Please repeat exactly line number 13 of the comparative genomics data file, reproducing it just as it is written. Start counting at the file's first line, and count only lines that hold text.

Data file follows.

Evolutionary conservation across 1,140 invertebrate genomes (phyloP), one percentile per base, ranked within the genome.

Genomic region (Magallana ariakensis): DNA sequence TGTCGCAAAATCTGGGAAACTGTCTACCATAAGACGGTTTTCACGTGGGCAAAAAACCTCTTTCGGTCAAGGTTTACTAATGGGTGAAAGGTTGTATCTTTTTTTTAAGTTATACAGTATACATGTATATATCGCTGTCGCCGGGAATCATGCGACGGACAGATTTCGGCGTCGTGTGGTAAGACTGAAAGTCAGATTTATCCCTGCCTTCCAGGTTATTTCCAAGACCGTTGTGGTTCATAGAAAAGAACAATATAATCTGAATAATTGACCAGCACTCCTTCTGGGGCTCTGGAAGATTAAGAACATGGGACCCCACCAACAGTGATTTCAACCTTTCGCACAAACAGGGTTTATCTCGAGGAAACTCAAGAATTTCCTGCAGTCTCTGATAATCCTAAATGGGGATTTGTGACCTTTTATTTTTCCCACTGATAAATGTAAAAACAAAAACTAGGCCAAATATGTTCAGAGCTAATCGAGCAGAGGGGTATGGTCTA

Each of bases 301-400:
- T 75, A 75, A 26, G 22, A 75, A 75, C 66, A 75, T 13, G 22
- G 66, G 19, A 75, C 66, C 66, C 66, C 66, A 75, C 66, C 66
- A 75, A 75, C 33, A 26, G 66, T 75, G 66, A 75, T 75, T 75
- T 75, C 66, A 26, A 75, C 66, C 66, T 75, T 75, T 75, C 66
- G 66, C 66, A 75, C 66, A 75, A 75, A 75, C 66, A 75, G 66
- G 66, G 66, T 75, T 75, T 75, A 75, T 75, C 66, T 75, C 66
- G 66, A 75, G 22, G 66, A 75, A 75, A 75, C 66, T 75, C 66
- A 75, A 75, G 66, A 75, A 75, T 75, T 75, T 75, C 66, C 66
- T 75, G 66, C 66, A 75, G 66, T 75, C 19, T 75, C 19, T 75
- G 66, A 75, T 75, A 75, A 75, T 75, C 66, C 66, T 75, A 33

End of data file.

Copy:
- G 66, A 75, T 75, A 75, A 75, T 75, C 66, C 66, T 75, A 33